Mild stress could help burn fat and lose weight.
If you’re the type of person who gets anxious about going to the gym, you may be already partway to your weight-loss goal. New research shows that mild psychological stress can activate calorie-burning brown fat, and may even help you lose weight. Read more in Inside Science.
Urban ‘microbiome’ can offer glimpses into disease trends.
Sampling the waste in a city’s sewage system can be a good way to study the microbes that live in the population’s guts – and could even offer a way to monitor public health issues such as obesity, according to new research.
The community of microbes that live in a person’s gut, known as the microbiome, is intricately tied to that person’s health. The microbiome can influence, and be influenced by, a range of characteristics such as weight, disease, diet, exercise, mood and much more. But it can be difficult to draw large-scale conclusions about what constitutes a “healthy gut” because of the financial and privacy implications of sampling large enough numbers of people.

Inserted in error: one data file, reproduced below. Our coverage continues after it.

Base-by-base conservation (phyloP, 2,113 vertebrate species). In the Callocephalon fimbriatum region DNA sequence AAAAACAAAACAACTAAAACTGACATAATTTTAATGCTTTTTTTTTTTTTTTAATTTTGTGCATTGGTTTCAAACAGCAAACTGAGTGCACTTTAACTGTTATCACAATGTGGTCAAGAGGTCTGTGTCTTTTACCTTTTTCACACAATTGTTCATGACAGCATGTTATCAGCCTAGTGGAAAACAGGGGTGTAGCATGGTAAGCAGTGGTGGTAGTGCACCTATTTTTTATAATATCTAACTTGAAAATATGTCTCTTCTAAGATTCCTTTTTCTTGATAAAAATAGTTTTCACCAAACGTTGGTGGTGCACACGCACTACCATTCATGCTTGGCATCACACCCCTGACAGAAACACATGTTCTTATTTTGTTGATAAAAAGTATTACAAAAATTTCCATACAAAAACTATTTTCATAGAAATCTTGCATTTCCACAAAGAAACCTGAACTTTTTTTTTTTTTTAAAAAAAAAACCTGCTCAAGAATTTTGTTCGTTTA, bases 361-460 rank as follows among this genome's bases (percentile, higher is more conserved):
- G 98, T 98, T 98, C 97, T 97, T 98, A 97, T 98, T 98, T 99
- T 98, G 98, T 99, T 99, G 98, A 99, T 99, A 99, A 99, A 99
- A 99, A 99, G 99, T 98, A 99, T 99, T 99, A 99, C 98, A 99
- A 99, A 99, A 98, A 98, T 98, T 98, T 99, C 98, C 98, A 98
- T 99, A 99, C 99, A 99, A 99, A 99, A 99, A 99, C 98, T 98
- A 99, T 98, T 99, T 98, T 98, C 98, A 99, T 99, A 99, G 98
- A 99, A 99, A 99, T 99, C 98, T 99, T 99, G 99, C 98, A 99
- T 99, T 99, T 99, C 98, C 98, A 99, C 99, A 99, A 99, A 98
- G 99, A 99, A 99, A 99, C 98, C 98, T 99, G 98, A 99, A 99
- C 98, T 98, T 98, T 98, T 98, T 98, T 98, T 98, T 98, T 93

So a team of researchers led by Sandra McLellan at the University of Wisconsin-Milwaukee and Mitchell Sogin at the Marine Biological Laboratory in Woods Hole, Massachusetts, set out to test whether they would be able to spot human microbes lurking in the soupy mix of municipal sewage systems, and thus sample entire cities at once. Read more at Inside Science.
Doctors in two Canadian provinces are using exercise prescription pads to encourage patients to lead healthier, more active lifestyles. Doctors of BC (British Columbia) and the New Brunswick Medical Society (NBMS) offer free pads to their members so they can give patients a physical reminder of the exercise advice they’ve been given by their physicians.